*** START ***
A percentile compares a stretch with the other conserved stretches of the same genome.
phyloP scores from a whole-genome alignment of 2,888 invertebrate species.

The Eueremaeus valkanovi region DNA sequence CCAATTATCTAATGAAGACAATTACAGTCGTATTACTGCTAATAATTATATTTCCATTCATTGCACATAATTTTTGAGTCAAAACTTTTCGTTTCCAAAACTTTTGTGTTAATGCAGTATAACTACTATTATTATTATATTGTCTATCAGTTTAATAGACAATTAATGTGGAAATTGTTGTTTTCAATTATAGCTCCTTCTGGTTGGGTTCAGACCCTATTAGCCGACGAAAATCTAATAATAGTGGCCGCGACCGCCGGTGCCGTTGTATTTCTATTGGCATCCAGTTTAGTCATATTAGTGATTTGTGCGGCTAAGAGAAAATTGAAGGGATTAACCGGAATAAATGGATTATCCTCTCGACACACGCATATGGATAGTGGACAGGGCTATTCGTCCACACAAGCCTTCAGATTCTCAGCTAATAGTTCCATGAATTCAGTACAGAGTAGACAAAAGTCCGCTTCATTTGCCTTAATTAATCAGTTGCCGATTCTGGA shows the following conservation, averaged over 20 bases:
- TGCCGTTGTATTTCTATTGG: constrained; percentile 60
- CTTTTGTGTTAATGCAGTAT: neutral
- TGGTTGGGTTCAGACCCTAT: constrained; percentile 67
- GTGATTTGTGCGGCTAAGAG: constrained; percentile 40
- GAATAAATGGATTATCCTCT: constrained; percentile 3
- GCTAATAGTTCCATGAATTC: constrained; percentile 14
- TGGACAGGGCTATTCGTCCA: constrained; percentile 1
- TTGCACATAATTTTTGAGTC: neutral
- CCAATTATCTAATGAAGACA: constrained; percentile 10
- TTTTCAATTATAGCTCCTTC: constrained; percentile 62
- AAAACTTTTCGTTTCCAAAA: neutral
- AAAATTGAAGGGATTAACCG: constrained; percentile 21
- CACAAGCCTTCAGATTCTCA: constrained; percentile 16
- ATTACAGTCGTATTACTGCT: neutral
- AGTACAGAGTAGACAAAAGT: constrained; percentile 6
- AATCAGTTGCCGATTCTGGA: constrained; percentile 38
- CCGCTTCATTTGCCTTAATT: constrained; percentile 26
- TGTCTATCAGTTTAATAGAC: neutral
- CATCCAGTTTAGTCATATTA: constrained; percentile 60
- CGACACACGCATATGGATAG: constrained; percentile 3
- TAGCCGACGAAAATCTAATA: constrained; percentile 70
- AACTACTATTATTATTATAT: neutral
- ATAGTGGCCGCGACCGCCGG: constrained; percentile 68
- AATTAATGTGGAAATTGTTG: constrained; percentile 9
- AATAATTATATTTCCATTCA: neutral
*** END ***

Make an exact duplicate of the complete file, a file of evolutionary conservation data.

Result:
A percentile compares a stretch with the other conserved stretches of the same genome.
phyloP scores from a whole-genome alignment of 2,888 invertebrate species.

The Eueremaeus valkanovi region DNA sequence CCAATTATCTAATGAAGACAATTACAGTCGTATTACTGCTAATAATTATATTTCCATTCATTGCACATAATTTTTGAGTCAAAACTTTTCGTTTCCAAAACTTTTGTGTTAATGCAGTATAACTACTATTATTATTATATTGTCTATCAGTTTAATAGACAATTAATGTGGAAATTGTTGTTTTCAATTATAGCTCCTTCTGGTTGGGTTCAGACCCTATTAGCCGACGAAAATCTAATAATAGTGGCCGCGACCGCCGGTGCCGTTGTATTTCTATTGGCATCCAGTTTAGTCATATTAGTGATTTGTGCGGCTAAGAGAAAATTGAAGGGATTAACCGGAATAAATGGATTATCCTCTCGACACACGCATATGGATAGTGGACAGGGCTATTCGTCCACACAAGCCTTCAGATTCTCAGCTAATAGTTCCATGAATTCAGTACAGAGTAGACAAAAGTCCGCTTCATTTGCCTTAATTAATCAGTTGCCGATTCTGGA shows the following conservation, averaged over 20 bases:
- TGCCGTTGTATTTCTATTGG: constrained; percentile 60
- CTTTTGTGTTAATGCAGTAT: neutral
- TGGTTGGGTTCAGACCCTAT: constrained; percentile 67
- GTGATTTGTGCGGCTAAGAG: constrained; percentile 40
- GAATAAATGGATTATCCTCT: constrained; percentile 3
- GCTAATAGTTCCATGAATTC: constrained; percentile 14
- TGGACAGGGCTATTCGTCCA: constrained; percentile 1
- TTGCACATAATTTTTGAGTC: neutral
- CCAATTATCTAATGAAGACA: constrained; percentile 10
- TTTTCAATTATAGCTCCTTC: constrained; percentile 62
- AAAACTTTTCGTTTCCAAAA: neutral
- AAAATTGAAGGGATTAACCG: constrained; percentile 21
- CACAAGCCTTCAGATTCTCA: constrained; percentile 16
- ATTACAGTCGTATTACTGCT: neutral
- AGTACAGAGTAGACAAAAGT: constrained; percentile 6
- AATCAGTTGCCGATTCTGGA: constrained; percentile 38
- CCGCTTCATTTGCCTTAATT: constrained; percentile 26
- TGTCTATCAGTTTAATAGAC: neutral
- CATCCAGTTTAGTCATATTA: constrained; percentile 60
- CGACACACGCATATGGATAG: constrained; percentile 3
- TAGCCGACGAAAATCTAATA: constrained; percentile 70
- AACTACTATTATTATTATAT: neutral
- ATAGTGGCCGCGACCGCCGG: constrained; percentile 68
- AATTAATGTGGAAATTGTTG: constrained; percentile 9
- AATAATTATATTTCCATTCA: neutral